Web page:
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I am curious about the accuracy of gps data from a regular iphone 7. I am conducting field research and looking for an accuracy of about 10 meters. If that is not possible with the regular photos taken on an iphone could someone recommend an app? I need there to be no visible annotations to the photos. The annotations need to be stored in exif tags.The image size ratio is 16:9 or 16:10 but that's not as important as having no visible annotations. The photos also need bearing/heading and GPS in the exif tags.

closed as off-topic by mattdm, AJ Henderson Oct 5 '17 at 17:39

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    I'm voting to close this question as off-topic because this is about global positioning for field research, not photography. – mattdm Oct 5 '17 at 17:19
  • @mattdm To me, geolocation and EXIF data have become part of photography and the iPhone has become an important photographic system. Use of photography for research and other technical endeavors goes back at least 140 years to Muybridge. None of which is to say it is a good question, but if it's off topic, it seems like it would be as 'looking for an app' shopping advice. Not for the specifics of the photographic task (but I am not saying it is a good question in that regard either). – user50888 Oct 5 '17 at 18:09
  • so the research I'm conducting has to do with photography as a tool for scientist,I am just doing the ground truthing part for a program that utilizes a deep-learning framework to automatically detect and estimate the spatial distribution of plants from geotagged static imagery. – missouri9000 Oct 5 '17 at 19:02
  • The problem is not how exact are the stored values, but how exact they were delivered from the hardware when the picture was taken. The answer to the literal question would be: they are stored exact to less than a meter - in other words, the storing in EXIF does not lose any data. – Aganju Oct 6 '17 at 10:21
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GPS data varies wildly in accuracy depending on location.

In big cities, GPS can be very inaccurate because of the urban valley effect and the resulting multipath interference. Often, the best location data comes from proximity to Wi-Fi at that point, which can get you moderately close to the right place, but it still won't be all that accurate.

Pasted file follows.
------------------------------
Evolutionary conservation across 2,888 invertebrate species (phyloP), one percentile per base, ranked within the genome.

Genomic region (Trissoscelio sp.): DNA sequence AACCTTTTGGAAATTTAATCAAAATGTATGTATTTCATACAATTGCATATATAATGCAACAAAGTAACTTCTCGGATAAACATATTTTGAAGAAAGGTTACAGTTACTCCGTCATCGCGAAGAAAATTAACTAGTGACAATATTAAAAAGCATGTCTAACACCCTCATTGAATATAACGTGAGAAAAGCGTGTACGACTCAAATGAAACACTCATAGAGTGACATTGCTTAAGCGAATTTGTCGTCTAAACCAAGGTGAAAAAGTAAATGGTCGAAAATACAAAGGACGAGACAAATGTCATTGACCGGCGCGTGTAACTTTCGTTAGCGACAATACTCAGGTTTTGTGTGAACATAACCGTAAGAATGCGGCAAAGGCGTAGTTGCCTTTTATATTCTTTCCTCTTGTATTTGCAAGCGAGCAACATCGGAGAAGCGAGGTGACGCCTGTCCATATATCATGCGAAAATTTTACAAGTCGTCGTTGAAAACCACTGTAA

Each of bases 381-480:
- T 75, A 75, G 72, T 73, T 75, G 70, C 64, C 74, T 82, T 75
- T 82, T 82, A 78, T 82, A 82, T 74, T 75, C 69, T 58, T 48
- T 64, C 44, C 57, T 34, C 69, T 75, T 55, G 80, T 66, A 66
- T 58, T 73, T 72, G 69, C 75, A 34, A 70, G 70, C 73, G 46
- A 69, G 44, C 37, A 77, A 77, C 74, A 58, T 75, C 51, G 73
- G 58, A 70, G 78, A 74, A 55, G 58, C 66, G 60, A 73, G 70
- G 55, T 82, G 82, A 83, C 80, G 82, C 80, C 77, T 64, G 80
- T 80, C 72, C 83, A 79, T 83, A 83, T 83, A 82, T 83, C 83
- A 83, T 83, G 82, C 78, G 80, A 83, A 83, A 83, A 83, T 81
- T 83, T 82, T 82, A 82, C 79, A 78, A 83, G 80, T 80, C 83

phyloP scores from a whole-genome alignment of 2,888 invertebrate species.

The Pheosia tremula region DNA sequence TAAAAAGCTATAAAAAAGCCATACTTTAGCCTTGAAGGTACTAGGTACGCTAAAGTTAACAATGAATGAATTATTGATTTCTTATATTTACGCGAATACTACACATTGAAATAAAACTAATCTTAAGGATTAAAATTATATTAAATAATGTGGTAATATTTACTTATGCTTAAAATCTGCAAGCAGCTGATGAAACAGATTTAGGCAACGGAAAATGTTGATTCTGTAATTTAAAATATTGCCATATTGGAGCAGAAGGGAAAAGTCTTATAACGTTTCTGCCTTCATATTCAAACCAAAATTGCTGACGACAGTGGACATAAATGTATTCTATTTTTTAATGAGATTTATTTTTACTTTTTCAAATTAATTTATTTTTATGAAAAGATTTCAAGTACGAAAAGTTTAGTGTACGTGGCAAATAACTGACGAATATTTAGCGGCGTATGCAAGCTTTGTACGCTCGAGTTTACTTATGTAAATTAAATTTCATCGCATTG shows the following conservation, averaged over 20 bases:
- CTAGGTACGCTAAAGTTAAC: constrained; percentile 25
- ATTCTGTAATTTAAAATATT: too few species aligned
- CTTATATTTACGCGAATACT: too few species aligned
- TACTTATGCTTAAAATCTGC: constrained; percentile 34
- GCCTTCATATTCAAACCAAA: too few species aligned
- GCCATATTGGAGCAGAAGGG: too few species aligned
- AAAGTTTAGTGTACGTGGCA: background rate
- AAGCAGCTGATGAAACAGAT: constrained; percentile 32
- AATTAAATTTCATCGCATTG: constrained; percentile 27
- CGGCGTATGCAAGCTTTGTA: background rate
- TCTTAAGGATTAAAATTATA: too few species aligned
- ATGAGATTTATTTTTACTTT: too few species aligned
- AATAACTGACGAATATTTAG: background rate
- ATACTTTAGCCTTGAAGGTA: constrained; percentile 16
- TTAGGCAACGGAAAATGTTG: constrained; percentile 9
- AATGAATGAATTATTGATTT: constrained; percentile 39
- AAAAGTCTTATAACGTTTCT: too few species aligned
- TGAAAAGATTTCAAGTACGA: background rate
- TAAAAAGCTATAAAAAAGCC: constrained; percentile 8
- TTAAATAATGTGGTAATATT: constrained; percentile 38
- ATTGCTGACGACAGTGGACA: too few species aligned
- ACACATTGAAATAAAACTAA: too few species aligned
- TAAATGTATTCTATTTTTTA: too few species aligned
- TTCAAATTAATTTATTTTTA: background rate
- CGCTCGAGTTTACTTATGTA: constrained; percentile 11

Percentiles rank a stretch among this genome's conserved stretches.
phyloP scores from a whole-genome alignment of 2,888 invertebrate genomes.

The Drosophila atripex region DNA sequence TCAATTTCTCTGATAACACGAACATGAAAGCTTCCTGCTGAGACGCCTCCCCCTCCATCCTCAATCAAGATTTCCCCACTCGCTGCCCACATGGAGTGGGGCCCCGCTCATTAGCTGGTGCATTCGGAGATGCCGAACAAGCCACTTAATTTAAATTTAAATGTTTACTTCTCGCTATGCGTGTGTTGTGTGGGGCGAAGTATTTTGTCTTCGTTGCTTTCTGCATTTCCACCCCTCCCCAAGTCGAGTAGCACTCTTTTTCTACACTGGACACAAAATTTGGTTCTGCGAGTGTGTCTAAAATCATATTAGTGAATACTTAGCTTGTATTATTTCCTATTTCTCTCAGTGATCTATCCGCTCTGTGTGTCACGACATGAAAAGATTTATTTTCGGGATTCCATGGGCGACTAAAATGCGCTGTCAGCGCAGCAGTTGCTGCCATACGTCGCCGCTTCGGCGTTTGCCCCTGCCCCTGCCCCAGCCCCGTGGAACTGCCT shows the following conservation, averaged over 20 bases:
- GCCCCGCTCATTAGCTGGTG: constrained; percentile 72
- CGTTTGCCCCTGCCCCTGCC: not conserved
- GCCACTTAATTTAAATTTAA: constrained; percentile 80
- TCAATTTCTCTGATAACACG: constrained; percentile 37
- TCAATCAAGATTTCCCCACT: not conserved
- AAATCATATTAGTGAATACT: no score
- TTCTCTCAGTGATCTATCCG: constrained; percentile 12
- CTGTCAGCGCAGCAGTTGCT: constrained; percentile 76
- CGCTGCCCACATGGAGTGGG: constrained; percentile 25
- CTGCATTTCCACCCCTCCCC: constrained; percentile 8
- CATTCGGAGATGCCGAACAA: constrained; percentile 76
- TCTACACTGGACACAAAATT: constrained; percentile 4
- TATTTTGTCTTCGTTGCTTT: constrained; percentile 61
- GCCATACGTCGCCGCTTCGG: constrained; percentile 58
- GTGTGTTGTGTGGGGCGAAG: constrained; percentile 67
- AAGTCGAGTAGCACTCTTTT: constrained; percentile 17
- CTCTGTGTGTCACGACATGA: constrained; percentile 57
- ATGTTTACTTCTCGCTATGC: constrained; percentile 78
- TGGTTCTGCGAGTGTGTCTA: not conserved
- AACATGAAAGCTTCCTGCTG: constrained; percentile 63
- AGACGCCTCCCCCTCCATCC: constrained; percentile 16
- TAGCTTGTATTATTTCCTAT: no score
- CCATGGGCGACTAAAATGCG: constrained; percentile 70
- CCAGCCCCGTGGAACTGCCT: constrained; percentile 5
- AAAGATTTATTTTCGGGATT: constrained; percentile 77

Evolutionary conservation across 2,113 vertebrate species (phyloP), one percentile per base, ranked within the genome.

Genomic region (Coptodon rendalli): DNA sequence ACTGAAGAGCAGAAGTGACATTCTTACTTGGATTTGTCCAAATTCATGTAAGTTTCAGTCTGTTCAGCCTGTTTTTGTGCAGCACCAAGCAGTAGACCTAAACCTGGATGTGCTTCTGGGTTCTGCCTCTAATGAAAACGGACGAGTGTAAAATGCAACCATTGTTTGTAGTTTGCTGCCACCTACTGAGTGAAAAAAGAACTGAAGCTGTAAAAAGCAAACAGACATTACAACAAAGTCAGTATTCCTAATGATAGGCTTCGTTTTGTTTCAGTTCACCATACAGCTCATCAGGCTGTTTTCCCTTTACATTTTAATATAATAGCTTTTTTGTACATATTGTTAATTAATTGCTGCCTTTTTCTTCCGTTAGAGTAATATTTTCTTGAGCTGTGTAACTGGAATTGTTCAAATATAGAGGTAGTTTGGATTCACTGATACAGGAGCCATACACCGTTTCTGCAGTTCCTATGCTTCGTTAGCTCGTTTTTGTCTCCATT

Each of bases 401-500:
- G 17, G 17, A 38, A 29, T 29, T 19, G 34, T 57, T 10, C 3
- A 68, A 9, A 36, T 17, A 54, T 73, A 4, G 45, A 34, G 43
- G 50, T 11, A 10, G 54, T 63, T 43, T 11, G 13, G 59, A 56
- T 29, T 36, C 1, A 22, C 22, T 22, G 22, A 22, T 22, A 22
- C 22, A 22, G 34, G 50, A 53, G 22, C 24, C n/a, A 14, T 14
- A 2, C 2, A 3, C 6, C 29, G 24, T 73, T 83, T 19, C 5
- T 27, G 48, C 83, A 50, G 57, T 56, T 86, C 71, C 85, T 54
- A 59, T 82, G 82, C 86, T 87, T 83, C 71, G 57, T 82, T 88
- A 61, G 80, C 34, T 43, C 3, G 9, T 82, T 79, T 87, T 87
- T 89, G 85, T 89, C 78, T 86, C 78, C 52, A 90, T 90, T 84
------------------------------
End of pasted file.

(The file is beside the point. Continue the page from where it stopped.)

Similarly, if you're next to a vertical cliff (under it), GPS can be off by tens of feet because of reflections off of the cliff, and in that case, Wi-Fi doesn't help you at all.

The accuracy also depends on whether a given app asks for precise coordinates or not. The Camera app probably asks, but whether it waits for sufficient accuracy or not is another question. (It probably doesn't.) You might find that taking a shot and then taking another shot a minute or two later gives you better GPS accuracy on the second shot.

Either way, it sounds like what's critical for you is knowing the current accuracy radius before you take the shot. I don't know if the iOS camera app embeds the radius information or not, but I'm pretty sure there's no way to make it show it. However, it is possible to obtain the GPS accuracy radius from CoreLocation on iOS, so it should be trivial to write an app that shows it on your screen and warns you if you take a picture when the accuracy is less than your desired accuracy. (This, of course, falls more on the programming side of Stack Overflow.)

It's also worth mentioning at this point that CoreLocation will provide a location even if it does not have a GPS fix. The error radius of a Wi-Fi-only fix is bad. The error radius of a cell-tower-only fix is even worse. So unless you're regularly switching back and forth between a mapping app (that shows the radius) and the camera app, you'll have a hard time guaranteeing an accuracy better than the few miles offered by cell tower triangulation without writing a custom app.

  • It can also be affected by atmospheric conditions (weather) that can influence the number of GPS satellites received if it is a true GPS system (as opposed to a cellular triangulation system). – Michael C Oct 5 '17 at 21:01
  • In practice, there's < 2dB loss in signal from atmospheric causes (gpsinformation.net/gpsclouds.htm). However attenuation can make it more problematic to lock on initially. This is where a cell phone's aGPS is a huge win, because you can get the almanac and ephemeris data over the cellular network. – dgatwood Oct 5 '17 at 21:10
  • I would think there is more than 2dB loss when under a lightning storm (that isn't just blocking the GPS signal but adding electromagnetic radiation on a wide spectrum) or a hurricane. I've been in tropical storm conditions when a large, external GPS antenna/receiver (for satellite communications) could not find enough signal to find location at all. It may have been water on the surface of the antenna cover that was the problem or it may have been the lightning. – Michael C Oct 6 '17 at 5:11
  • It could be water on the antenna, or perhaps there were enough momentary periods of weak signal to prevent decoding the ephemeris data. To get a lock, the GPS receiver needs to know what satellites to listen for data from, and where those satellites are at a given point in time. Once it has a lock, it can use even a dodgy satellite signal, but it needs to get data continuously for an extended period of time to reach that point (30 seconds for ephemeris data, 12.5 minutes for almanac data). Enough water on the antenna could prevent that, but a cell phone (with service) would have no trouble. – dgatwood Oct 6 '17 at 17:42
  • I like the term “urban valley effect” and intuitively I understand what it means but on Google I can’t find any references. Do you have a source for this term? – agtoever Oct 7 '17 at 6:56

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